Written by Kelly Holm

“If you live to see it, you were made to do it.” These words of wisdom are from singer-songwriter Kevin Ross, who “lived to see” the creation of his own record label, Art Society Music Group, earlier this year. But of course, that choice of words is far too passive. Ross didn’t just live to see it: he did it himself. 

“I just wanted to create a home for myself that best represented what I stood for,” Ross said. “I want my future children to have something that they own from me, and to instill in them early on the importance of ownership while you’re here on this earth… Everything starts and ends with you.” 

Lofty goals, right? But, Ross is no stranger to achievement, especially after his formative years at Duke Ellington School of the Arts in Washington, DC. He’s been praised by Maxwell, one of the founding fathers of neo-soul, and hopes to add Stevie Wonder to his list of devotees as well. A prime time holiday special on television and a Grammy would be the icing on the cake. But, everyone has got to start somewhere. 

“I think the church, community center, or school [are] the best places to start in general,” he says. All too often, we neglect to realize the impact that strong roots can have on our trajectories from an early age, and that no beginning is ever truly “humble.”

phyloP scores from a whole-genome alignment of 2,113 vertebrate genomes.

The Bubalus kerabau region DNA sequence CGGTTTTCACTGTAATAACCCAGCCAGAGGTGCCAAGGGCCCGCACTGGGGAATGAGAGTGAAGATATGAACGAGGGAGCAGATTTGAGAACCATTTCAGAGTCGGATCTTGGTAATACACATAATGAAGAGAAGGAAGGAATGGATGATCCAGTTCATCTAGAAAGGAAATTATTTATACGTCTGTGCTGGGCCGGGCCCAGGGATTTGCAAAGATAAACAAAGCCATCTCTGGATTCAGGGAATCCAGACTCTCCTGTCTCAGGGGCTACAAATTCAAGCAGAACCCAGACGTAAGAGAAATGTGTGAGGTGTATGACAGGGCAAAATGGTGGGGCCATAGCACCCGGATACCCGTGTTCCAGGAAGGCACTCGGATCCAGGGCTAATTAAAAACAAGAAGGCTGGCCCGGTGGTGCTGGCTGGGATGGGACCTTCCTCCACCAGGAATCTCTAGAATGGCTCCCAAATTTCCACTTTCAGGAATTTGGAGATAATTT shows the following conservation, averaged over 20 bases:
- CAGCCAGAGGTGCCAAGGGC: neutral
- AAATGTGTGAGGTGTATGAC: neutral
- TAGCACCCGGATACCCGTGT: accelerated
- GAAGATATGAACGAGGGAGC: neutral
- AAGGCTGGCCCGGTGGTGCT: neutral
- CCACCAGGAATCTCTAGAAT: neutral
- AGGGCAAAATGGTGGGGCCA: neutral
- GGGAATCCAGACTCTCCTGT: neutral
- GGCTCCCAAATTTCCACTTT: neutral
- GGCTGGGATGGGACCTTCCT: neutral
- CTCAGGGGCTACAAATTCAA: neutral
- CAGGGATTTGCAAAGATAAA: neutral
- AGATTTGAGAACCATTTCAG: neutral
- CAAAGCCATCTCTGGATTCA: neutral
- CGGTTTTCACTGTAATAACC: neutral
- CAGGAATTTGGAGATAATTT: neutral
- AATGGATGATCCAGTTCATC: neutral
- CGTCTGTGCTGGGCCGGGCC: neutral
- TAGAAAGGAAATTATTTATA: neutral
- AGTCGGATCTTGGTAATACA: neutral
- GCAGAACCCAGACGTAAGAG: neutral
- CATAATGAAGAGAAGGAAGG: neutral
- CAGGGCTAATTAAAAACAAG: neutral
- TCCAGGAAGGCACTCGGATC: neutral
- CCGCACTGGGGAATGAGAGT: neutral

Ross’ latest step? A new single, “Thing Called Love,” which he released a few days ago. It will be featured on his upcoming record, Audacity

“[‘Thing Called Love’] is a great re-introduction to where I’m at,” Ross said. “It’s the most challenging and dynamic song I’ve ever performed.” 

He promises that, “Thing Called Love” is characteristic of a gritty, new sound which will define Audacity

“The theme [of this record] is vulnerability,” he says. “It shows more dimensions of who I am as a man and as an artist.”

You can also catch Ross posting acapella mash-up videos of beloved songs like Sister Act 2’s “Oh Happy Day,” acting as beatbox, backing vocals and lead vocals, all in one. He says that this is first and foremost a nostalgia project for him. 

“Everyone my age is starting to have families of their own,” Ross said. “It’s always good to reflect back [to] when times were simpler [and] easier.” 

And Ross hopes to one day join his peers in parenthood. But, until then, he’ll keep dispensing tunes and wisdom from afar. 

“Don’t be too quick to sign anything,” he urges his musical colleagues, in true Dad fashion. “What you invest in yourself will always dictate how people invest in you.” 

He knows never to sell himself short and that once you’ve accepted the awesomeness that is you, there’s not much left to do except visualize the show going well.

“Most creatives downplay our gifts and may feel unworthy of certain opportunities, or to be in the room with elite movers and shakers,” Ross said. But, “the biggest challenges are within your own perception of who you think you are and aren’t.” 

Once you’ve accepted the awesomeness that is you, there’s not much left to do except visualize the show going well.

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